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Le Manoir

Known under the name Le Manoir du Spaghetti until 2011, Le Manoir restaurants have been a staple in Quebec city for over 40 years. Everyone agrees that the menu is at the center of this real love story that unites epicureans and the properties, owned by the Ménard-Plante family. The development of the meals and of the relationship with our patrons, in historic homes, brings a unique dimension that cannot be found anywhere else.

Visit Le Manoir and enjoy its warm and festive atmosphere, great service and distinct menu. You will be tempted by the large menu of pasta and pizza, as well as the wide selection of wines and beers! For dessert, the ice cream bar will surely charm the entire family!

Amenities:

Bar • Lovely terrace • Free outdoor parking • Free WiFi • Wheelchair accessible • Wood-fired pizza (Charlesbourg)

Le Manoir de

Sainte-Foy

On the way out of the Quebec Bridge, along the majestic St. Lawrence, the Saint-Louis Road is full of fabulous estates and historic mansions coveted by the wealthy Quebecers. Among these jewels, O’Gallagher House, named after its most illustrious occupants, irresistibly attracts attention.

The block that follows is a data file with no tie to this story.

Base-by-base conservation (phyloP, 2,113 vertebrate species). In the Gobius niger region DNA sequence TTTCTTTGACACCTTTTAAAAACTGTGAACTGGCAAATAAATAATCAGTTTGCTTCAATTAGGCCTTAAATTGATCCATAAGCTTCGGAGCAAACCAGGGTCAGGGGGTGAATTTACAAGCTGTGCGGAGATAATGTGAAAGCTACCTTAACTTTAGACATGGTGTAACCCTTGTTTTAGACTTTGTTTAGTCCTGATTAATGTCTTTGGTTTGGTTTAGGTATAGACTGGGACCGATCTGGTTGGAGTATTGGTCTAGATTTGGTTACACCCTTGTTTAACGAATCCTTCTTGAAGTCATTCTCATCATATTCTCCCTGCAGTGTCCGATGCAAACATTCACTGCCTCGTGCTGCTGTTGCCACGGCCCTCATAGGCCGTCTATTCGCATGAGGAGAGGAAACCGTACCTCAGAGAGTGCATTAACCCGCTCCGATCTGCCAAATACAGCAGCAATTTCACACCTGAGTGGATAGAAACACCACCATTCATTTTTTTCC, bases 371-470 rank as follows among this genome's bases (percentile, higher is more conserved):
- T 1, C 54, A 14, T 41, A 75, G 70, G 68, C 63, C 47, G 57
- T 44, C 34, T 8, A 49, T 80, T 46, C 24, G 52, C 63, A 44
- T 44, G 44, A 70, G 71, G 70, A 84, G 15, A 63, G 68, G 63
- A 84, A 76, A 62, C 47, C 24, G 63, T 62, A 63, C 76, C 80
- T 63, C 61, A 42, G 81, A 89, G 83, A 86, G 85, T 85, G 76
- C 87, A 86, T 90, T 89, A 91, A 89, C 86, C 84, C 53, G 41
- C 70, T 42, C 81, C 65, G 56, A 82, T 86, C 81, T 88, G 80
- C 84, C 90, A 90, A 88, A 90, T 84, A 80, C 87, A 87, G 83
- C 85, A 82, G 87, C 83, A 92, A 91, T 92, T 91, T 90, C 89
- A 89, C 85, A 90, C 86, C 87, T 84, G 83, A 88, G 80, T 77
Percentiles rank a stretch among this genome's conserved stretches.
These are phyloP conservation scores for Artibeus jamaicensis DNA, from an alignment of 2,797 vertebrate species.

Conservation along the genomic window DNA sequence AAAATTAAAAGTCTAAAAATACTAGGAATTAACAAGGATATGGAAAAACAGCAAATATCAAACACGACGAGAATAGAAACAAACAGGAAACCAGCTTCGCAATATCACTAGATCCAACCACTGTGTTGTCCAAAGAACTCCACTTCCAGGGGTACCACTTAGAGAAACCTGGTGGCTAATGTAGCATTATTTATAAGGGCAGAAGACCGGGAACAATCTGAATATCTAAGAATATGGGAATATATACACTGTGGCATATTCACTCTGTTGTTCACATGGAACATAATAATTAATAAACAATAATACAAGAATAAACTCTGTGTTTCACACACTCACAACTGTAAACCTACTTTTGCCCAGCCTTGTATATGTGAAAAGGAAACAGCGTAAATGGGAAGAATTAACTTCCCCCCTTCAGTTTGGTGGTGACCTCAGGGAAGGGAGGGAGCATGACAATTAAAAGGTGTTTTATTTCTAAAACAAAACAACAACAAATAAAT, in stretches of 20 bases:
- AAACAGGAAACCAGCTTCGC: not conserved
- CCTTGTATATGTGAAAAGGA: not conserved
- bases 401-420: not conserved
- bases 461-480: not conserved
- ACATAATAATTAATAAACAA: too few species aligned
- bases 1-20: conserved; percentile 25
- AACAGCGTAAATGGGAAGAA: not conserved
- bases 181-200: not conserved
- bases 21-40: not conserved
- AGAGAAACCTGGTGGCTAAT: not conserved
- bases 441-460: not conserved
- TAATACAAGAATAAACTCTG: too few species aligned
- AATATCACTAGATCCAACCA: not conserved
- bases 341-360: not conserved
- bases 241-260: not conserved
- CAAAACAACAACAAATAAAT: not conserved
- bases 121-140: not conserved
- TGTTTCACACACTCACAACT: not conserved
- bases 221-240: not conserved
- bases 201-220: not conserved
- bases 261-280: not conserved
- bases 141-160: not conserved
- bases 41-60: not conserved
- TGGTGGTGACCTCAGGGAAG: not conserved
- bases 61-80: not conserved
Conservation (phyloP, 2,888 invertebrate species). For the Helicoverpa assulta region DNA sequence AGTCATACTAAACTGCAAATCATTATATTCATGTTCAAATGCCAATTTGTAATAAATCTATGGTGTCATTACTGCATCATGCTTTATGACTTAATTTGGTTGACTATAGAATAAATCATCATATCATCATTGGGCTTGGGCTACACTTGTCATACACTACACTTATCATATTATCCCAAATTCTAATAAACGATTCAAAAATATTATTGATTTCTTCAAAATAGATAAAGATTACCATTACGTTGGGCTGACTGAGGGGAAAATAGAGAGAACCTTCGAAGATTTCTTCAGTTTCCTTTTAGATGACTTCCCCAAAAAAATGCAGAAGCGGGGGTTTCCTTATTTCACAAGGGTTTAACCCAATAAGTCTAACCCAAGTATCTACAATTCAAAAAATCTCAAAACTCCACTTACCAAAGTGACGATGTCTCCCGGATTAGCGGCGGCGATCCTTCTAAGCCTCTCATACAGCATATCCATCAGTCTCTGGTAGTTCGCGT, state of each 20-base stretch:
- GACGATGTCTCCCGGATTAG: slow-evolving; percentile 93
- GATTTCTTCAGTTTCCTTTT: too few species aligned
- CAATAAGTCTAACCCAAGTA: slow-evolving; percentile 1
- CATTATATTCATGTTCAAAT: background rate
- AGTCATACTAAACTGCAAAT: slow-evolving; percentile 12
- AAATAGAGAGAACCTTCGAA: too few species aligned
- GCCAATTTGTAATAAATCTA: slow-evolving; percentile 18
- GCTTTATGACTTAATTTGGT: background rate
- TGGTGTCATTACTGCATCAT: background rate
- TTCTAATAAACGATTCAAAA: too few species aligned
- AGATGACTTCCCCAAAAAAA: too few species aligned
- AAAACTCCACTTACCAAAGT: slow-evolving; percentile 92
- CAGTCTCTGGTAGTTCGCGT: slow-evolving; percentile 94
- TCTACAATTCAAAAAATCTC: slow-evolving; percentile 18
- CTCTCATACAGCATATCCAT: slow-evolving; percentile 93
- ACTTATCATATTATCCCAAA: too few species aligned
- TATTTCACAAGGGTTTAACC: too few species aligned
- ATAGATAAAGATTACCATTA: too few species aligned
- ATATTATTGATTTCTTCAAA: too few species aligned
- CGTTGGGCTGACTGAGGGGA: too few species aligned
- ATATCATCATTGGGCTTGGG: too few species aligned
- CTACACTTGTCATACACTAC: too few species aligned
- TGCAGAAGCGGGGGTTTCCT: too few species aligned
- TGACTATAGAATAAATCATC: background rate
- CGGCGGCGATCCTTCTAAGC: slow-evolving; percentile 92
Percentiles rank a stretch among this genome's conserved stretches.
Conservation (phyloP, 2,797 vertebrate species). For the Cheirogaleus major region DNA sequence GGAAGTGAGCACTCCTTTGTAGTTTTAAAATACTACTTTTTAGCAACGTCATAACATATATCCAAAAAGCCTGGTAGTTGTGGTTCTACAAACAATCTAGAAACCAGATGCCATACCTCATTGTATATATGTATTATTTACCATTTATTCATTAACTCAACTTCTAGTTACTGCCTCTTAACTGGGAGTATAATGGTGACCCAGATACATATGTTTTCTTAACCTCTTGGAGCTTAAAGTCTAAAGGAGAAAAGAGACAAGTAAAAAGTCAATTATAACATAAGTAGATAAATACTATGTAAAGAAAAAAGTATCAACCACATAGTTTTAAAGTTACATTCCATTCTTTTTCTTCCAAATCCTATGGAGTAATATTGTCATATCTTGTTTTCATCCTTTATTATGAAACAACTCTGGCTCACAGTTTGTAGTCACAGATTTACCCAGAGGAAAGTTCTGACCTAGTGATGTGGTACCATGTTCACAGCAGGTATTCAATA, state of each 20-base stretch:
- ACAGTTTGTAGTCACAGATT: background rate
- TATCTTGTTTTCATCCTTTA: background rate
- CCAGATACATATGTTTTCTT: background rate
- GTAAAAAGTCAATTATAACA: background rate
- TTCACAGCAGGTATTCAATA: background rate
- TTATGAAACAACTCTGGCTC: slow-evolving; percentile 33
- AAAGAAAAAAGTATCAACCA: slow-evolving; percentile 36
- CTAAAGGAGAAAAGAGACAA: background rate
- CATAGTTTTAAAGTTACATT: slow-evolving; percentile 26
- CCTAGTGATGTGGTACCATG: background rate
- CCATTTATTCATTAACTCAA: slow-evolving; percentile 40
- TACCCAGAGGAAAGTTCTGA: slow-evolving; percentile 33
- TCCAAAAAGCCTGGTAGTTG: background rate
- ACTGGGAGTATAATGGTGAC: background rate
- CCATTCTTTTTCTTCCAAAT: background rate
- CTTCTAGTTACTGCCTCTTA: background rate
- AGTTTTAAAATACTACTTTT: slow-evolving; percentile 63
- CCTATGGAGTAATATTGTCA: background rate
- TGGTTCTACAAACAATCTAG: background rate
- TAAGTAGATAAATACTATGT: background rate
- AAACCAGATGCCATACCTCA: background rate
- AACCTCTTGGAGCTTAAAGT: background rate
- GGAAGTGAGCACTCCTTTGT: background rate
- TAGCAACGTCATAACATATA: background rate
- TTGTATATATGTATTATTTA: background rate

Built about 160 years ago by a man named Hamel de Sillery, this spacious Canadian-style house, with large dormer windows and narrowly enclosed by two brick chimneys, was acquired in 1891 by Jeremiah Gallagher, an Irish immigrant. When the patriarch died, the house passed to his son Dermott who, according to Gaelic tradition, added the prefix O’ to his name. He followed in his father’s footsteps and became a land surveyor, as well as his sons after him. Dermott O’Gallagher made his mark in municipal politics and was alderman and then became mayor of Sainte-Foy in the 1950s.

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Le Manoir de

Charlesbourg

Close to the Saint-Charles-Borromée church, the historic jeweler and guardian jealous of the “Trait-Carré”, stands a majestic Victorian house with a tumultuous story.

Built between 1875 and 1880, this house was first owned by a man named Olivier Bress. In 1910, it passed into the hands of F. Robitaille, one of the founders of the Champlain Brewery. Subsequently, the house then became a commercial establishment.

Le Manoir de Charlesbourg, a gem of architecture, adorned with rosettes and antique woodwork, is home to delightful salons, precious jewel cases of this glitzy past, a gorgeous golden oak staircase, and now, sublime meals!

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